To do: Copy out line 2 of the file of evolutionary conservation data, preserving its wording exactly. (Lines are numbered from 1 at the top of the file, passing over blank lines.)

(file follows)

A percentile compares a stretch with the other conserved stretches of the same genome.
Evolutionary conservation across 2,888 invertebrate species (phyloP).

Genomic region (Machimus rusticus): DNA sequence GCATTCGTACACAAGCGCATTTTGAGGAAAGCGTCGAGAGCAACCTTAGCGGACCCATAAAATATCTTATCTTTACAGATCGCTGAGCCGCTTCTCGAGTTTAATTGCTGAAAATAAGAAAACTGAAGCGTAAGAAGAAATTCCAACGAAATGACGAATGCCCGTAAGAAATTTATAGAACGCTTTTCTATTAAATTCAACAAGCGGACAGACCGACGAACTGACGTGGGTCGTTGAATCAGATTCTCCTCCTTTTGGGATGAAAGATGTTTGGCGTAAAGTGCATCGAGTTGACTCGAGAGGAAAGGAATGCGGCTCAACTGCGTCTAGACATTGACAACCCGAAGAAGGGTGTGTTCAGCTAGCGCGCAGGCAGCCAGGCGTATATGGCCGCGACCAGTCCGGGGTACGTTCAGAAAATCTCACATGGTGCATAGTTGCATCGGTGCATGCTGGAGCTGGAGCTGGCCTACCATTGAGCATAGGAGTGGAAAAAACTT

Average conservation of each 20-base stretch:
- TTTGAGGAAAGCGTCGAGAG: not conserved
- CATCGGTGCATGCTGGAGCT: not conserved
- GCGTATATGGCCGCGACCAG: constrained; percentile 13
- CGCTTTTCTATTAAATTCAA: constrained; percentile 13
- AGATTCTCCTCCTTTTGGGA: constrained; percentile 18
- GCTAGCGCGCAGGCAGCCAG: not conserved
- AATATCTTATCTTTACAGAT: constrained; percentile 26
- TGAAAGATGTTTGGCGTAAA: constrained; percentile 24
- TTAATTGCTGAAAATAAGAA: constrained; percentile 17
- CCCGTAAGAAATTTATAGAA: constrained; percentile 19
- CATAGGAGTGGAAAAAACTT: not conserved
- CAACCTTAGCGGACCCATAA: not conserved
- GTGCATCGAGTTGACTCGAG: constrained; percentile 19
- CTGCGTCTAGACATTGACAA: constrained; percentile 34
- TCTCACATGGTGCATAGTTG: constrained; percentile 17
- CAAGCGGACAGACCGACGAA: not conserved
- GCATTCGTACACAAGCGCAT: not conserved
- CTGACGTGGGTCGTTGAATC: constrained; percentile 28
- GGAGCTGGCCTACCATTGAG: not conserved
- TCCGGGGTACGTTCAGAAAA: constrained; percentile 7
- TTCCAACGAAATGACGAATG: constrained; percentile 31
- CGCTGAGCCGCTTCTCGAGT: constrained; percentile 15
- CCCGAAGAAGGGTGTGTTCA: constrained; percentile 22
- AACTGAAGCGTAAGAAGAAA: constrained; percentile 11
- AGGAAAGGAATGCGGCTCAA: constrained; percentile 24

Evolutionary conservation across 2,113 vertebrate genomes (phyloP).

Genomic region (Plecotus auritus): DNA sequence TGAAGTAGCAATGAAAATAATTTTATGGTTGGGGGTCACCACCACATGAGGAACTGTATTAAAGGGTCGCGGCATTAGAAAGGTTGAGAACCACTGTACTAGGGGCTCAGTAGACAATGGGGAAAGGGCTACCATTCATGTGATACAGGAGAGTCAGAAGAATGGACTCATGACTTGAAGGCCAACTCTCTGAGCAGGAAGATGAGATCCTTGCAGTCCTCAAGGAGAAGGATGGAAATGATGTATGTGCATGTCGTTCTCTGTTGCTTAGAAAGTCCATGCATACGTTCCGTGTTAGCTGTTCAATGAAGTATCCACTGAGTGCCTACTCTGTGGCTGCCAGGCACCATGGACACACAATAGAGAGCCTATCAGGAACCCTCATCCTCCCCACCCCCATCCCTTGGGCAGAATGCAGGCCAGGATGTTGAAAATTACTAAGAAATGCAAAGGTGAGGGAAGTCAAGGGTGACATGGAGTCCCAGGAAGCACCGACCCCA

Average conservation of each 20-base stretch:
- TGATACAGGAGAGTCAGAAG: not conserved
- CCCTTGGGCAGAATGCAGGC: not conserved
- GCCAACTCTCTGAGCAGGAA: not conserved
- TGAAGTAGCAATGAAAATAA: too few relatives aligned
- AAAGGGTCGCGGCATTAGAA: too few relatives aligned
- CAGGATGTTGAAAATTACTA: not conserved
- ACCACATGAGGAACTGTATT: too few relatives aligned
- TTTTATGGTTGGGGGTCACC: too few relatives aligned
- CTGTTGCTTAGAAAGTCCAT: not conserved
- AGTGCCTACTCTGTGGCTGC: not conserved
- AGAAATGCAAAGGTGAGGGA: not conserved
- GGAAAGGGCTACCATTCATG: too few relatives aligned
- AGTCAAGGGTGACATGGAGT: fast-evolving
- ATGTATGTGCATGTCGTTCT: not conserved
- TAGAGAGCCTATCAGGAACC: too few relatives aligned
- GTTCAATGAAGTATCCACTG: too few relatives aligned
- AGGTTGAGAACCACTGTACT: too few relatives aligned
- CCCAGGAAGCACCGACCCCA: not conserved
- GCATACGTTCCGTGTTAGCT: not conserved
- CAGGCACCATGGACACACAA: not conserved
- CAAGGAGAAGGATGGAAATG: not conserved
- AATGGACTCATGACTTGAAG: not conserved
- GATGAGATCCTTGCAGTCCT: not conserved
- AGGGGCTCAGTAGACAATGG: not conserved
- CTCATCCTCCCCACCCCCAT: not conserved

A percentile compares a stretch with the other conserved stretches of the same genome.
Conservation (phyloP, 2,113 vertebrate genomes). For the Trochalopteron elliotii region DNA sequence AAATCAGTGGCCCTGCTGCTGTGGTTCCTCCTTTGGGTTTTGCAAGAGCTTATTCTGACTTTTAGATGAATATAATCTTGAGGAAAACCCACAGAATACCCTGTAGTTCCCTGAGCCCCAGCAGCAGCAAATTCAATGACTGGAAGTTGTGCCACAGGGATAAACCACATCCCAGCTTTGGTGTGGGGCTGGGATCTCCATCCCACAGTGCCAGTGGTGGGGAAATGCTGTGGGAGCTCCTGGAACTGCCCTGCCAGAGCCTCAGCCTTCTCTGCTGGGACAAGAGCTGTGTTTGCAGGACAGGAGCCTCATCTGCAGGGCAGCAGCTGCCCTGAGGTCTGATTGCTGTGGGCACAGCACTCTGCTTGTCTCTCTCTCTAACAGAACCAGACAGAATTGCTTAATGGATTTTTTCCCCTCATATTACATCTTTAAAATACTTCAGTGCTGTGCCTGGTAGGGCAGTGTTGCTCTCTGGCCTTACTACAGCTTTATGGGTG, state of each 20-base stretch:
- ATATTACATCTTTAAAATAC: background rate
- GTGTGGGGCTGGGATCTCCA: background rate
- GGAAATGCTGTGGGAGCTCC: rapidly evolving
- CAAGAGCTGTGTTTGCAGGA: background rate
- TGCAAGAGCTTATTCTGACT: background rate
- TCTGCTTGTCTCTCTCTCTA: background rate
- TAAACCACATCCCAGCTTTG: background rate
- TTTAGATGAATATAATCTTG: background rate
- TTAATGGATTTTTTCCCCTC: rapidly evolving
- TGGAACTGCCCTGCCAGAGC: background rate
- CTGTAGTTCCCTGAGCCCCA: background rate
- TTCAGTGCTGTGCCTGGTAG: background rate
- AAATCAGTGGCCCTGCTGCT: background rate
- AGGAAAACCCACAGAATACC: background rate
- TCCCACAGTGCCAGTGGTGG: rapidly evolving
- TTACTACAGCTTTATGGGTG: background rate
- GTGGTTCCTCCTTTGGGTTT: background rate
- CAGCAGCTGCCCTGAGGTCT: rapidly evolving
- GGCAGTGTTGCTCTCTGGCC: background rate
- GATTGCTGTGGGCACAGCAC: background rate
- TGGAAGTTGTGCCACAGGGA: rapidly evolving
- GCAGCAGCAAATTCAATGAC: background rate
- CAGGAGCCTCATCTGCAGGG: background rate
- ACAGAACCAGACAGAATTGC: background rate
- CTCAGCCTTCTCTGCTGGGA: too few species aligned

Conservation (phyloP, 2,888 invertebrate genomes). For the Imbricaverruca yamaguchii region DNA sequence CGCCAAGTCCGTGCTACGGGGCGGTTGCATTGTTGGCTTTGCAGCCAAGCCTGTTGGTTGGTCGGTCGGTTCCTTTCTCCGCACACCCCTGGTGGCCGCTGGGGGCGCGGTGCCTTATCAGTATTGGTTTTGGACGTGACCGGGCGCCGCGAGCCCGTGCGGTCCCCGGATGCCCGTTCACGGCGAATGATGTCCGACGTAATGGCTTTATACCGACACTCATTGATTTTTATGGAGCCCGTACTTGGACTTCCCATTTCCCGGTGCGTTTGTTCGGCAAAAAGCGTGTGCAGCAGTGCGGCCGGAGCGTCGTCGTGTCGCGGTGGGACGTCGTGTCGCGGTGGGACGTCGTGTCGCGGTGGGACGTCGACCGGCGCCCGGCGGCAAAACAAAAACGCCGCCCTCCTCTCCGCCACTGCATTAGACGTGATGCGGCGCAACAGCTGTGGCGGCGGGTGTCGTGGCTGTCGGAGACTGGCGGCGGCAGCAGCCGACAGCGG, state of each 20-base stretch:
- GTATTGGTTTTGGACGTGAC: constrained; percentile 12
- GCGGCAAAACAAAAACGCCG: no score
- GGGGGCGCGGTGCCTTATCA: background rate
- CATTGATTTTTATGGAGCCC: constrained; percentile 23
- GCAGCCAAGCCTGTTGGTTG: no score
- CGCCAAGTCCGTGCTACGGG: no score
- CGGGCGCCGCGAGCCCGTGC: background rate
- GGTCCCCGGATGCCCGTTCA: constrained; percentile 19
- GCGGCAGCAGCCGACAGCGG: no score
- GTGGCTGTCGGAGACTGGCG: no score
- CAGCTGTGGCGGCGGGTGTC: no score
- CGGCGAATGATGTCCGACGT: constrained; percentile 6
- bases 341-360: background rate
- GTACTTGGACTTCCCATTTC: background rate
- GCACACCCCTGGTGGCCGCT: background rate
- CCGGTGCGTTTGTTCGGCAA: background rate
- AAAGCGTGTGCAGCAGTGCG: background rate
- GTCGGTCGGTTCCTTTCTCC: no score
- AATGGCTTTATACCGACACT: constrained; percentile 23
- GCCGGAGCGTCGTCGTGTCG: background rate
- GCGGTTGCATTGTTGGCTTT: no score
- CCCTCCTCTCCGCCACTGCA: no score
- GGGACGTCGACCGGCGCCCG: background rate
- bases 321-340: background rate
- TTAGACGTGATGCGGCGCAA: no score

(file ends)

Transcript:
Evolutionary conservation across 2,888 invertebrate species (phyloP).